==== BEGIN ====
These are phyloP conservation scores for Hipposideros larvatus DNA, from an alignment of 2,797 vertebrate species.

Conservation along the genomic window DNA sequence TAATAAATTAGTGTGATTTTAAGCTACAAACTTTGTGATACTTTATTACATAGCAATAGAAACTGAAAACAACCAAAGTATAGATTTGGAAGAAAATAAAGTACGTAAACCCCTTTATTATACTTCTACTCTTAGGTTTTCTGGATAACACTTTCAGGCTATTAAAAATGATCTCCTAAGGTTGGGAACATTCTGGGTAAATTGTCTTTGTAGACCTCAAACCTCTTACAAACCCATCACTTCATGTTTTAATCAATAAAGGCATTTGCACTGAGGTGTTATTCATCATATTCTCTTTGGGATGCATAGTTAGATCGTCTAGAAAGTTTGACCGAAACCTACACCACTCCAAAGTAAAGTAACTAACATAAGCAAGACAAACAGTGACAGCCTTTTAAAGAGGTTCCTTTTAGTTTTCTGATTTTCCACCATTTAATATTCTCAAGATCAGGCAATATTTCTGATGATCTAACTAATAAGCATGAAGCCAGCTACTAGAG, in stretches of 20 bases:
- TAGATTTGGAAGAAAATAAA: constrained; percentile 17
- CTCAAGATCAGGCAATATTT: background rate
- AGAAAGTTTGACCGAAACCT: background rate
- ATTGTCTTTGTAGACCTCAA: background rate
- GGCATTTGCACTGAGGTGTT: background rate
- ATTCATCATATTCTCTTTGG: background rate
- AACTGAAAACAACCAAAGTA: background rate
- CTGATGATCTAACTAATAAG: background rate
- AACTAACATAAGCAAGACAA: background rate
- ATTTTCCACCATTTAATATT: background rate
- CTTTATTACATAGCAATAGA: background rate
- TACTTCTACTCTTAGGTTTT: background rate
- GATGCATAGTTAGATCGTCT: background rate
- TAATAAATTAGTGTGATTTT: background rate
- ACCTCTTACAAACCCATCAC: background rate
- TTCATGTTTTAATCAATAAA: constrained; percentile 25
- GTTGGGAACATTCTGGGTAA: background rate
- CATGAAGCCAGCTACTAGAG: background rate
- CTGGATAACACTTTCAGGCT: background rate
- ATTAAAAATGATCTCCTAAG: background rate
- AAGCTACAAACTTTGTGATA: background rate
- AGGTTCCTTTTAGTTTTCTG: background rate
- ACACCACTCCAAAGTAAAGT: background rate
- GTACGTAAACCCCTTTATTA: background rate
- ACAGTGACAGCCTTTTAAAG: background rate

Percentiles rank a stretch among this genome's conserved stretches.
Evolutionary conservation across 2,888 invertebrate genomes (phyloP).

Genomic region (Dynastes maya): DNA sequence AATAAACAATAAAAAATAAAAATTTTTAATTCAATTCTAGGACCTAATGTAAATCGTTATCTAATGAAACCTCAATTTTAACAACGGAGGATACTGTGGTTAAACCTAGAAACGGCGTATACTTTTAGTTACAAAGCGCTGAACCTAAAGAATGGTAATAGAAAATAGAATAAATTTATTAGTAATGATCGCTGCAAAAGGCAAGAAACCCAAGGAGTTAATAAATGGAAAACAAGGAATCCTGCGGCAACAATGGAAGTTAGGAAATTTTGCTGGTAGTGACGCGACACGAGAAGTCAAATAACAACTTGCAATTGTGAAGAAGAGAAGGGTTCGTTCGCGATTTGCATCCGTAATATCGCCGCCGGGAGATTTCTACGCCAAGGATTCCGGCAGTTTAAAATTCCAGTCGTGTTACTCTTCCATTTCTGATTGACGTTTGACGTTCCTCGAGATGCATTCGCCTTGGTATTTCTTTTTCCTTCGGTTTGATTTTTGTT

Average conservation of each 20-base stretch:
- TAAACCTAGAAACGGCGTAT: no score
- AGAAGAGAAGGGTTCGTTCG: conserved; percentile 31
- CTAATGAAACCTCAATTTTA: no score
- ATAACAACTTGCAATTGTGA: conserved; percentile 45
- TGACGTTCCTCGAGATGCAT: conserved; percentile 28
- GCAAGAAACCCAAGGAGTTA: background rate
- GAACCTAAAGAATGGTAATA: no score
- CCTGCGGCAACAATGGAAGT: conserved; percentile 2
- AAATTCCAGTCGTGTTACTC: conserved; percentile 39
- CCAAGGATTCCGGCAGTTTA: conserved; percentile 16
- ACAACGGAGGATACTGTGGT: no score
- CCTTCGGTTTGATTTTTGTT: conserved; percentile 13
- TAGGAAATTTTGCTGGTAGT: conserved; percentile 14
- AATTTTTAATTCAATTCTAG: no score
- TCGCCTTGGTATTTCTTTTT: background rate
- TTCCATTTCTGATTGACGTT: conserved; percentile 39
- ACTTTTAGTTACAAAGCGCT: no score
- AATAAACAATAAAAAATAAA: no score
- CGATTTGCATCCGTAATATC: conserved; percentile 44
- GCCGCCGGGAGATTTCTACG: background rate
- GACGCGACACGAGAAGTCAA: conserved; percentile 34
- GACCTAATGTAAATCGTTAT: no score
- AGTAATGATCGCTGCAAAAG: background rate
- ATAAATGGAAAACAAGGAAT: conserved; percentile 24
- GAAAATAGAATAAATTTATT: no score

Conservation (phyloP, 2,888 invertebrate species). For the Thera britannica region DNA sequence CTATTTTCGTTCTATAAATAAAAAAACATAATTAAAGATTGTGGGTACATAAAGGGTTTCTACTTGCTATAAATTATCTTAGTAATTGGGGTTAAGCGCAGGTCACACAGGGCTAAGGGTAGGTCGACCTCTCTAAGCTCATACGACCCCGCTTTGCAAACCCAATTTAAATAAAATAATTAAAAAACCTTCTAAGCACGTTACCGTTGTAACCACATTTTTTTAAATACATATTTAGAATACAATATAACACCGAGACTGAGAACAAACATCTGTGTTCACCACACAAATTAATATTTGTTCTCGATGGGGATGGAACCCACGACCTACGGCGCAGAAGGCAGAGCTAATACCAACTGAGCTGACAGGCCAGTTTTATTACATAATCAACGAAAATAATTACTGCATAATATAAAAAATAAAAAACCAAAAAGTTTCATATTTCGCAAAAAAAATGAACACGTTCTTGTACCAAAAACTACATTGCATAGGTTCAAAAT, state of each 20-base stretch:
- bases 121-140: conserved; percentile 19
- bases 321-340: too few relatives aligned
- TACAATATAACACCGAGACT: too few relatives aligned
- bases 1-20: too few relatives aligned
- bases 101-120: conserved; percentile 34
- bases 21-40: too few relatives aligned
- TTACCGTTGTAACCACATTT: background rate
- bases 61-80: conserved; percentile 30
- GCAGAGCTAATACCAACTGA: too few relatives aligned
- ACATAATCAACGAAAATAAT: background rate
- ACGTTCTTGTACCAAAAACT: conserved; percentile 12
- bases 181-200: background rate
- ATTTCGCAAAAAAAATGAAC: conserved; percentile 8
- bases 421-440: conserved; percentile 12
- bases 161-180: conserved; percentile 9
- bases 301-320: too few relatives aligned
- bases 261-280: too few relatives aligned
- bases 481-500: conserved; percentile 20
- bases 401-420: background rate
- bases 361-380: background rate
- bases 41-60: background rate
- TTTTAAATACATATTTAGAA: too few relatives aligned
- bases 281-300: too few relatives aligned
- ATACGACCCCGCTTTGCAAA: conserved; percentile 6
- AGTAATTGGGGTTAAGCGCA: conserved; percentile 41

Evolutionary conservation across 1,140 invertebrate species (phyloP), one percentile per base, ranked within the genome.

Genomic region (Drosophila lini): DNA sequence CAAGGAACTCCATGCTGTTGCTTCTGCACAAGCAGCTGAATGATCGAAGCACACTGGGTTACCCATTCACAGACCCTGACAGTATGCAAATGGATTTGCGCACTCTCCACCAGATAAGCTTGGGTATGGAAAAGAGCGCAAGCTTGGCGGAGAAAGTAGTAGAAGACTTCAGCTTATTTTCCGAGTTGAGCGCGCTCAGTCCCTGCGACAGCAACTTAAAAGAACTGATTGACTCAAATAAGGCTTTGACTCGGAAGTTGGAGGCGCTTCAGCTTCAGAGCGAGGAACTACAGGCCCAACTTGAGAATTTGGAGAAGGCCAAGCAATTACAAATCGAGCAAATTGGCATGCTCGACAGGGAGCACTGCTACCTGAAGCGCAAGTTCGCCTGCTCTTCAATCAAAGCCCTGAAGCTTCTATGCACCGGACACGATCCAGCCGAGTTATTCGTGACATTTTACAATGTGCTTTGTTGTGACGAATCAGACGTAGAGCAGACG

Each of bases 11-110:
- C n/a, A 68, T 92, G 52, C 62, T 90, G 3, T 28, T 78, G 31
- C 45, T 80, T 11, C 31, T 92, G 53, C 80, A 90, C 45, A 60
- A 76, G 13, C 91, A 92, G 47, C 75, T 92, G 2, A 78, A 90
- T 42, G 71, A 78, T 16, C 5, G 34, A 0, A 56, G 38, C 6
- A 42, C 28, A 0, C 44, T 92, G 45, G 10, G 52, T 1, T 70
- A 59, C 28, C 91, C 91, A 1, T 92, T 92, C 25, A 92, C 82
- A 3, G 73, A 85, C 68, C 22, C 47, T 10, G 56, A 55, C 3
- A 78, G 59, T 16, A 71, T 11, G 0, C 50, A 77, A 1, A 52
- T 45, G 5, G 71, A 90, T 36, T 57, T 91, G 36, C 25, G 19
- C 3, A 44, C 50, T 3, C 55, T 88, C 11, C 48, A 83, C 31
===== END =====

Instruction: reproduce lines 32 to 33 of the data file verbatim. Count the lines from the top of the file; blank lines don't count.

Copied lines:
- TAAACCTAGAAACGGCGTAT: no score
- AGAAGAGAAGGGTTCGTTCG: conserved; percentile 31